(HealthDay)—Comprehensive lifestyle interventions decrease the incidence of type 2 diabetes in high-risk patients, but the benefits are less clear in diagnosed patients, according to a review published in the Oct. 15 issue of the Annals of Internal Medicine.
Elizabeth Sumamo Schellenberg, M.P.H., from the University of Alberta in Edmonton, Canada, and colleagues reviewed the literature and conducted a meta-analysis of nine randomized, controlled trials with patients at risk for diabetes and 11 including patients with diabetes to examine the effectiveness of lifestyle interventions. In all trials, lifestyle interventions (at least three months duration) such as exercise, diet, and at least one other component were compared with standard care.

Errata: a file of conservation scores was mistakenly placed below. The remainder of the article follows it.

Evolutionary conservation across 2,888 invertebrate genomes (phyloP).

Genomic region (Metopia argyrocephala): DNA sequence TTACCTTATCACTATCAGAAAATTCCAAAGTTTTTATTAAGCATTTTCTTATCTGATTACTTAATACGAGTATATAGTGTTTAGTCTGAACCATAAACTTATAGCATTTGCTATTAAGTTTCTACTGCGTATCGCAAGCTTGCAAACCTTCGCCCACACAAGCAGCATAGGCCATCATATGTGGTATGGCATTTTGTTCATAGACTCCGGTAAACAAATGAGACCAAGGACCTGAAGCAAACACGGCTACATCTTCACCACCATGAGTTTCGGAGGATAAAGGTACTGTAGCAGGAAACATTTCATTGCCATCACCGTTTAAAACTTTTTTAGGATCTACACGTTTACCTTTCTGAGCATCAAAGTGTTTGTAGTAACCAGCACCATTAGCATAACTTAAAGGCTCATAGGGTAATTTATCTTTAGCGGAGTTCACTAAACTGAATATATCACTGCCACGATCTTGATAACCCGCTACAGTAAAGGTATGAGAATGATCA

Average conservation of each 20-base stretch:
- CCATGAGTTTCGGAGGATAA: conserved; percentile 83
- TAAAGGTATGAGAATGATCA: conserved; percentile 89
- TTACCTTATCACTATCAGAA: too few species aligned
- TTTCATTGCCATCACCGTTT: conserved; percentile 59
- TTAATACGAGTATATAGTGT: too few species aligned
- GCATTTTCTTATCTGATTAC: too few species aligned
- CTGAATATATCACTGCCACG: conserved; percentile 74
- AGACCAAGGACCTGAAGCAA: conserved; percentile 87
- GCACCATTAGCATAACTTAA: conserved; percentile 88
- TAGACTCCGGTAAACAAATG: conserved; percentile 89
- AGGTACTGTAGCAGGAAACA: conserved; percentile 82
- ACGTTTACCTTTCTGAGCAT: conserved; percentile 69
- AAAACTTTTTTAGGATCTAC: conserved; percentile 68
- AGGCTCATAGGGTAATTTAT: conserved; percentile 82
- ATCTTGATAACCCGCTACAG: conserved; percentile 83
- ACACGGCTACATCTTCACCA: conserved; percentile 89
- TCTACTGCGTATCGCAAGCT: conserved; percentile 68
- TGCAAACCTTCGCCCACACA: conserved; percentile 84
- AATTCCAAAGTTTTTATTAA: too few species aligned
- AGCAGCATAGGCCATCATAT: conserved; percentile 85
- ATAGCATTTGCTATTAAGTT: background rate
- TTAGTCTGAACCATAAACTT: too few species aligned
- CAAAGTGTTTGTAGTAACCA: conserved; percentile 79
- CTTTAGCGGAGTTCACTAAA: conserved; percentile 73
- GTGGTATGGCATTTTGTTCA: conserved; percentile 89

The researchers found that based on seven studies, the risk of diabetes was decreased with lifestyle interventions, from the end of the intervention to up to 10 years after the intervention. Two trials (which included pharmacotherapy) involving patients with diabetes reported no improvement in all-cause mortality. Pooling of composite outcomes for cardiovascular disease was hindered by heterogeneity. At 13 years' follow-up one trial reported improvement in microvascular outcomes.
"Comprehensive lifestyle interventions effectively decrease the incidence of type 2 diabetes in high-risk patients," the authors write. "In patients who have already been diagnosed with type 2 diabetes, the evidence of benefit of comprehensive lifestyle interventions on patient-oriented outcomes is less clear."
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